By Teddy Robertson
“Je-zus Christ!” Stress on the first syllable and heavy elongation of the “z” sound. I blurted out one of my father’s favored expletives.
My mother had slammed on the brakes and I tumbled off the bench seat of our old Chevy coupe and hit the floor mat beneath. The brown and red threads of the tan plaid upholstery prickled as I clambered back onto the bench seat.
It was 1951 and I was six years old.
The car was a 1940 Chevrolet, a 2-door business coupe, trim and sporty even with its faded cream finish. A red pin stripe was still visible along its sides. My mother loved that Chevy and decades later I learned why.
The day of my startling outburst we were headed into the city—to San Francisco, a 40-minute drive from Mill Valley, our small town north of the Golden Gate Bridge. I watched my mother grip the gearshift with its milky bakelite-tipped handle as she pressed in the clutch in one smooth, deft motion. She was a good driver.
Trips into the city in the 1950s were expeditions that entailed coat, hat and gloves. A deckle-edged Kodak shows me in a gray and white checked coat with a matching tam that my mother had sewed. I wore white gloves in little kid sizes that seem unimaginable now—clothes for city sidewalks, not the gravel roads where we lived.
Our destination was 450 Sutter Street, a medical and dental office building a few blocks uphill from Union Square. At 26-floors and one of the tallest buildings in the city at the time, its art deco entry doors were recessed beneath a gold fan-shaped portico.
Waiting for the elevator in the black marble hallway, I craned my neck to look up at the bronze and silver ceiling decorated in Mayan revival motif designs. The dimly lit zig zag shapes made me dizzy. I thought my family dentist lived in a temple on the 16th floor.
For years my mother regaled friends and relatives with the story of precocious mimicry. I cringed, but got used to it.
As an only child I lived among adults. My parents had—and now it puzzles me—mostly childless friends, so I listened as grown-ups told stories. But they seemed willing to tell stories on themselves, too. I realized that the best talkers knew how to become a character in a story, become the butt of a good joke.
Kids in grade school never did that.
Grown-ups telling stories—when not at my expense—brought relief from my well-behaved boredom. I watched as the launch of some tale snagged the other conversations scattered about the room, reeled in the attention of highball-clutching adults. I listened to half-understood words about opaque situations: the suspense was exciting. I sensed the drama of any weave or wobble in the story, a gasp of surprise, a sigh of let-down, or a hoot of laughter at the end.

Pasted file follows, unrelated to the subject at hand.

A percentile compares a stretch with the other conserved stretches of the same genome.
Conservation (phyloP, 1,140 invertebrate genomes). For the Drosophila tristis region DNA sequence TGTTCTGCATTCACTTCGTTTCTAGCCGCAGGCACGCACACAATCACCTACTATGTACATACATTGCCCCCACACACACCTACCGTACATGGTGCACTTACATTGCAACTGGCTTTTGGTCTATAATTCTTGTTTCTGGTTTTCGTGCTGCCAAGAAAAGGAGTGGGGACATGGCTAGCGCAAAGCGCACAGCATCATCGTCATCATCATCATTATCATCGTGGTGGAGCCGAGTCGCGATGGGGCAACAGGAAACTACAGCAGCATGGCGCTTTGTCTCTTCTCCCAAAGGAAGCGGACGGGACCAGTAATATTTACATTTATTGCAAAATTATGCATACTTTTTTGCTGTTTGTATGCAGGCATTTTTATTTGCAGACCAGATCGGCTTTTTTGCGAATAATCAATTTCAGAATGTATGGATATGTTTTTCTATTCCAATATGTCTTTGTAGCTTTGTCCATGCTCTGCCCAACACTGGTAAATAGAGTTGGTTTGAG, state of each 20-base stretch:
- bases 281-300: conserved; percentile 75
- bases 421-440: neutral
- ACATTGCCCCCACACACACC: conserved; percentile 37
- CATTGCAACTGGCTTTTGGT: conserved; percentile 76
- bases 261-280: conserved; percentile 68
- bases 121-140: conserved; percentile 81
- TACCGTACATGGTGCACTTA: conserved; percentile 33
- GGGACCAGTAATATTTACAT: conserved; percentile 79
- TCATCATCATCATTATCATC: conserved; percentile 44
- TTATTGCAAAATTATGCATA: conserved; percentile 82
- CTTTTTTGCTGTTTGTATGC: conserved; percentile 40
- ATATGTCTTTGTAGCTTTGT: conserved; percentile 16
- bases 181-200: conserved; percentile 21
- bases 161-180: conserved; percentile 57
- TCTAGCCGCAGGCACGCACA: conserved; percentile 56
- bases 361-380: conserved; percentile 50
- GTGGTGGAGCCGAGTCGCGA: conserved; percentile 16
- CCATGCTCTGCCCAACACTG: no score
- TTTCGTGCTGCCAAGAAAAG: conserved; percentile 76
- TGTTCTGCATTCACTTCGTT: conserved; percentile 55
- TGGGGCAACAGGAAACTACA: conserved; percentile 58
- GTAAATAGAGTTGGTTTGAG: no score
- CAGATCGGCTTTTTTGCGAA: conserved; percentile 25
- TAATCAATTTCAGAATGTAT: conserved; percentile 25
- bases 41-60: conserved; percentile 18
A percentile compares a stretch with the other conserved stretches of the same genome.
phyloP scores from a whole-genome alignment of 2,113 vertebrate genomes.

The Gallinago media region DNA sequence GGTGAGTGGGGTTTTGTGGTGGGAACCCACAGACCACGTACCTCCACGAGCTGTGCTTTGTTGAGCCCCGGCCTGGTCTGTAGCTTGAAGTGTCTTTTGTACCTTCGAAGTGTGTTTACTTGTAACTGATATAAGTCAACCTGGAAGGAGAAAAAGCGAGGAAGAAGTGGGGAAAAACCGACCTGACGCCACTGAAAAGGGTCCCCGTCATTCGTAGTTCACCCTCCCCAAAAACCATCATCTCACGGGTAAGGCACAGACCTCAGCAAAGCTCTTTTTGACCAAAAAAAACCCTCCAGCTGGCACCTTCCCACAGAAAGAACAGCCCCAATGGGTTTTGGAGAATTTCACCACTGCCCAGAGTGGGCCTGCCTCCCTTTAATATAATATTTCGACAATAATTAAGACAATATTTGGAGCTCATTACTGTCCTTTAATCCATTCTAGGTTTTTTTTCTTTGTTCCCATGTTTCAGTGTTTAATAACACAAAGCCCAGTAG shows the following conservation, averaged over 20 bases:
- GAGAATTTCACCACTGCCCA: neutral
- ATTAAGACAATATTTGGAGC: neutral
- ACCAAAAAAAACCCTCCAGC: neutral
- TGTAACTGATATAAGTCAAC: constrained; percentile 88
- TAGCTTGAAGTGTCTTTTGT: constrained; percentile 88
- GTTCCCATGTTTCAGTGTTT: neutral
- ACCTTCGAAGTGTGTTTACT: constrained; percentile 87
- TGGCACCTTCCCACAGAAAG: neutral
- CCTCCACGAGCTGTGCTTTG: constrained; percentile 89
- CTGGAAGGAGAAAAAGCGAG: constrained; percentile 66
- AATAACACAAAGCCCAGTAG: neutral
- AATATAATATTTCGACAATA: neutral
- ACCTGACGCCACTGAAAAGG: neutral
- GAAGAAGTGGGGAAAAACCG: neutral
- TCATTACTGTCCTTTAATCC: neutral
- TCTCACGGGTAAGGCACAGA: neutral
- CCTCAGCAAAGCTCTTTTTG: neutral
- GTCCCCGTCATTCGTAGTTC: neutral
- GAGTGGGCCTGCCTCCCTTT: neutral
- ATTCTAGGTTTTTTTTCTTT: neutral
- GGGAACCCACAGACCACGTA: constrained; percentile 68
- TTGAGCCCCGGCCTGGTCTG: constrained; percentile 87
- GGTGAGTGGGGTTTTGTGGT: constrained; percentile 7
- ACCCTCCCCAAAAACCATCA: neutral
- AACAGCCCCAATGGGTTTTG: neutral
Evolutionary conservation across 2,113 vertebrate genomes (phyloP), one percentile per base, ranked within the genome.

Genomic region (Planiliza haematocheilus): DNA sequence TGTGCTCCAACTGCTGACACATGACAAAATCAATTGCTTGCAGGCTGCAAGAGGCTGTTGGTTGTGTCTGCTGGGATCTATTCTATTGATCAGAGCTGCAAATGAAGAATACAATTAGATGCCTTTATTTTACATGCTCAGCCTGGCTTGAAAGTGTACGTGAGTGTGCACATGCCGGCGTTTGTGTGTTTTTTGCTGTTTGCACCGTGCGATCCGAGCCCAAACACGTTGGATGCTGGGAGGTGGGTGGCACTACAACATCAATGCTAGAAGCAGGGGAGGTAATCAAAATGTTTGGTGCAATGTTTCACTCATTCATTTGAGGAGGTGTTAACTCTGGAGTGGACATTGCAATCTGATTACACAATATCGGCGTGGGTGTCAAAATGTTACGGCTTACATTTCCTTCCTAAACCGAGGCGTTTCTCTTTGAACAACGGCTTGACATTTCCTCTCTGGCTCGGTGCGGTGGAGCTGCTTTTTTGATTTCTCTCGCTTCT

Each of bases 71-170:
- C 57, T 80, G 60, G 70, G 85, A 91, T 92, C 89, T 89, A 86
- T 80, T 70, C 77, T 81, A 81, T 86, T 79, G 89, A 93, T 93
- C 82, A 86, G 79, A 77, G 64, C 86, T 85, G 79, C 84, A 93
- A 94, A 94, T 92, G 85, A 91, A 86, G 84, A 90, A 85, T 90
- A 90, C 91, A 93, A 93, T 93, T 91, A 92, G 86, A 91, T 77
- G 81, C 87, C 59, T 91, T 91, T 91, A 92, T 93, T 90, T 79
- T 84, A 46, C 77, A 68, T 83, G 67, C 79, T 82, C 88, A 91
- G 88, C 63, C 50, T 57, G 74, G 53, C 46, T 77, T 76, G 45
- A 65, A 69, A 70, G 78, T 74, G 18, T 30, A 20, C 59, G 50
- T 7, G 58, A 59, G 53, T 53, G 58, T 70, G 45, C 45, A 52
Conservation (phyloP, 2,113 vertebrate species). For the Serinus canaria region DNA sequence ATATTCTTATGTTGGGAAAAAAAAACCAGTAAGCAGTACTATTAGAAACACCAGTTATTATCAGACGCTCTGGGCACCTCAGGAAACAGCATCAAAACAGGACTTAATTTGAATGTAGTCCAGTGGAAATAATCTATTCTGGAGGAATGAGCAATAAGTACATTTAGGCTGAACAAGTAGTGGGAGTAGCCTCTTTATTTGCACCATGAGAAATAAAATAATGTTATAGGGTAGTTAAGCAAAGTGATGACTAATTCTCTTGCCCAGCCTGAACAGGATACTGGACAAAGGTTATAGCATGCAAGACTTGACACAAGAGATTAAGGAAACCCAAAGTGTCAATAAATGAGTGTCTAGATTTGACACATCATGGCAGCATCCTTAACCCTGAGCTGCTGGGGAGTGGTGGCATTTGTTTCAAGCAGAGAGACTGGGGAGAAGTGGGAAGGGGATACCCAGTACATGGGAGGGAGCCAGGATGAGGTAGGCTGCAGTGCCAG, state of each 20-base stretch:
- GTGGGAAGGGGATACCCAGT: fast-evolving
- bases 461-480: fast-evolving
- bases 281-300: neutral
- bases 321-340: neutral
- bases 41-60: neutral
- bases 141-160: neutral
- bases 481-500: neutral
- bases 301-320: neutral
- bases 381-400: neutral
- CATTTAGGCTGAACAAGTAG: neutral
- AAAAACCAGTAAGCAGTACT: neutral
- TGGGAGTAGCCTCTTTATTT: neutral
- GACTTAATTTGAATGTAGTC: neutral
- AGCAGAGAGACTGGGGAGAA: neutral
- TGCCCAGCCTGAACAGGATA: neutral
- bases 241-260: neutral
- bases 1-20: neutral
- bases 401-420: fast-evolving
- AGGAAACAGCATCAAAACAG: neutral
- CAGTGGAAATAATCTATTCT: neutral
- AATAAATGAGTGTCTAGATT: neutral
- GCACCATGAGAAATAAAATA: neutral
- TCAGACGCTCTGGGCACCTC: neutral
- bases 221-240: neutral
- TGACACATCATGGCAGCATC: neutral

The work of what I later learned to call literary devices seeped into my brain.
Sixty years after I banged into the Chevy dashboard, my mother Virginia came to live with me in Michigan. At age 81 she pulled up stakes on the west coast and moved east to live with me and my son.
Of all places, in Flint.
The back story to the Chevy coupe emerged, this time minus my expletive. Instead, my mother told how she and her older brother Sam had bought the car new in their hometown, Portland, Oregon. In the course of the purchase, the dealer off-handedly mentioned that delivery charges could be saved if the car were picked up at the factory in Michigan.
Brother and kid sister set out east by train. The Great Northern Empire Builder ran daily from Portland to Chicago’s Union Station where they could pick up Grand Trunk Western mainline and get off at Flint. My mother remembered waiting on a gusty Saginaw Street corner for a man who would take them out to the factory—which must have been Chevy-in-the Hole.
On the drive back to Portland, brother and sister saved money by sharing a motel room; my mother remembered sleeping on a trundle bed. My uncle—a jazz lover—looked for towns along US 30 where he could search record stores.
In 1944, my mother got engaged and planned to move to San Francisco where she would be married. Her brother let her take the car—he was headed to Washington, D.C., to work in the Office of Strategic Services (OSS) established by Roosevelt in 1942. Off to a glamorous career in the capital, my uncle readily signed over the title to the Chevy. He threw in the jazz records, heavy 78s in brown paper sleeves, as a wedding present.
The coupe became my parents’ first car.
By 1955, my parents needed a newer, more practical family ride. One summer evening my dad pulled into the driveway in a 1950 4-door Ford custom six “executive sedan.” A deep forest green, in the center of its grill a “bullet” jutted out that only underscored the car’s roomy boredom.
We never again had a car like that sporty Chevy coupe.
I’m still in Flint. My mother died here in 2008. I learned how to be one of those grown-ups who can tell stories on themselves.
And the Chevrolet Plant Number Four where my mother’s Chevy coupe was likely made? After Delphi demolished the last remaining buildings in 2004, a phased redevelopment restored the resulting brownfield into grasslands, meadows, and woodlands with walking trails. The entire area was re-christened Chevy Commons in 2012. This week (July 14, 2021) Governor Whitmer announced a plan to make the expanse Michigan’s 104th state park.
EVM reporter, Teddy Robinson, can be reached at firstname.lastname@example.org.